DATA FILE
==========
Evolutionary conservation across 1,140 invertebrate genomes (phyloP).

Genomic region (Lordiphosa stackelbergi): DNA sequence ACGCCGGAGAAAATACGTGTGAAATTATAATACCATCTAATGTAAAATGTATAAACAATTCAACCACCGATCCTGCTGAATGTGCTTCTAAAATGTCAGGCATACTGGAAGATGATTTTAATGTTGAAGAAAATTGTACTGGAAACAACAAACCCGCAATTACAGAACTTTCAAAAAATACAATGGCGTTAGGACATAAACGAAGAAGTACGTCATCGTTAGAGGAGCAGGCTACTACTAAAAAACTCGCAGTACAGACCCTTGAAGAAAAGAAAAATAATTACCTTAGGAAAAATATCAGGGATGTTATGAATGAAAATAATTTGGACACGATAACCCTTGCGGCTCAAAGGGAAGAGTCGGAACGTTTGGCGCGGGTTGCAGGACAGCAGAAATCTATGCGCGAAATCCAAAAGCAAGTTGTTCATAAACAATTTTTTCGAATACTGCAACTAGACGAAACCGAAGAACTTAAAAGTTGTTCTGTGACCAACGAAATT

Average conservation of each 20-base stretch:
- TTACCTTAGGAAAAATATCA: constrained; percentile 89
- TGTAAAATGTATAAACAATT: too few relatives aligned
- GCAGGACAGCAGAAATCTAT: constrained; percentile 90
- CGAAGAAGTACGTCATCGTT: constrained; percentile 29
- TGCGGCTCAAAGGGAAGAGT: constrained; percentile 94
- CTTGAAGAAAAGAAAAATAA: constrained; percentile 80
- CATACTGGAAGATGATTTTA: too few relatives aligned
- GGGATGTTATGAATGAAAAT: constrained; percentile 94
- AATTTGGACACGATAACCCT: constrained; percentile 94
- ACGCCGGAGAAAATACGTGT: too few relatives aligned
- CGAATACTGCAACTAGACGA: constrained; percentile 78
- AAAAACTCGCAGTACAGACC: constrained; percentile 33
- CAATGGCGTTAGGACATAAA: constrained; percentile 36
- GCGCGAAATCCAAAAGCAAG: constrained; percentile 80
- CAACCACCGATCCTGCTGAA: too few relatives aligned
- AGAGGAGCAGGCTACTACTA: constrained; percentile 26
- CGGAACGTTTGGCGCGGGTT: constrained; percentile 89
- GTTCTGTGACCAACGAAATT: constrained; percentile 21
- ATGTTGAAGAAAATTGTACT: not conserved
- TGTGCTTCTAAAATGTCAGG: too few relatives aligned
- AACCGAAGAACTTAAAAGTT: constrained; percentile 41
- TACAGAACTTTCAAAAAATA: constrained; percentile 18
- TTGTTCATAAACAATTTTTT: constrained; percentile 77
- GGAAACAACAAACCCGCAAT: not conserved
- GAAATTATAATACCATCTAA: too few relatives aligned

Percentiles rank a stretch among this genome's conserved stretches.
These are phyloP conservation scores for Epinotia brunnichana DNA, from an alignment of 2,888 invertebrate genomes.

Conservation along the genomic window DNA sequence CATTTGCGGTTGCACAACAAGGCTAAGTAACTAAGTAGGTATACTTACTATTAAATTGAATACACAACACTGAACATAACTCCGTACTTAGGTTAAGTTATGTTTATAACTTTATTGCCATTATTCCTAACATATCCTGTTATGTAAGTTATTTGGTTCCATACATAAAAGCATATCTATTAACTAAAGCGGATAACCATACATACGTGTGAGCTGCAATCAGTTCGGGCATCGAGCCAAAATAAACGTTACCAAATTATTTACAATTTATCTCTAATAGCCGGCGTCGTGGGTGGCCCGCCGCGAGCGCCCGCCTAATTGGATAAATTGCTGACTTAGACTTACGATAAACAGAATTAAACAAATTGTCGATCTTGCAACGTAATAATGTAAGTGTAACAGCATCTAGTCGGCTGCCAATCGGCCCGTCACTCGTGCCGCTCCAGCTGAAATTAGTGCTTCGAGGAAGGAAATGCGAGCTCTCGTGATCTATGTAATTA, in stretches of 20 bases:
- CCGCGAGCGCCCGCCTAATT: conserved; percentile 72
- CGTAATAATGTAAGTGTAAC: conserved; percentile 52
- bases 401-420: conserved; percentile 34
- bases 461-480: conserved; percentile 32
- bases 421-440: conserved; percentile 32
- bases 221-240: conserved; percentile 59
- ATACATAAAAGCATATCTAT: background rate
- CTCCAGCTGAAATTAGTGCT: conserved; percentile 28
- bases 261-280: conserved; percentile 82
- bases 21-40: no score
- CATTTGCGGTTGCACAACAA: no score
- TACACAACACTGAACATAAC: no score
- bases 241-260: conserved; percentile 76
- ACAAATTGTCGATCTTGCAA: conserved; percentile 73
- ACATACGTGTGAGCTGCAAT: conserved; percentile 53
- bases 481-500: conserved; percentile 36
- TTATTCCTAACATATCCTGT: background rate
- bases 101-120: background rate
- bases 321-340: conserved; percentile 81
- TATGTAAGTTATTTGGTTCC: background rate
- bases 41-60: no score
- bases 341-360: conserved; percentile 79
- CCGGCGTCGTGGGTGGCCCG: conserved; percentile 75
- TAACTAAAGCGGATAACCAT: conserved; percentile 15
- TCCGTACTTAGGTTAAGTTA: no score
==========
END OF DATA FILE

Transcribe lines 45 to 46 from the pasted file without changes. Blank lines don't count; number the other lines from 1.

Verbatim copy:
- ACAAATTGTCGATCTTGCAA: conserved; percentile 73
- ACATACGTGTGAGCTGCAAT: conserved; percentile 53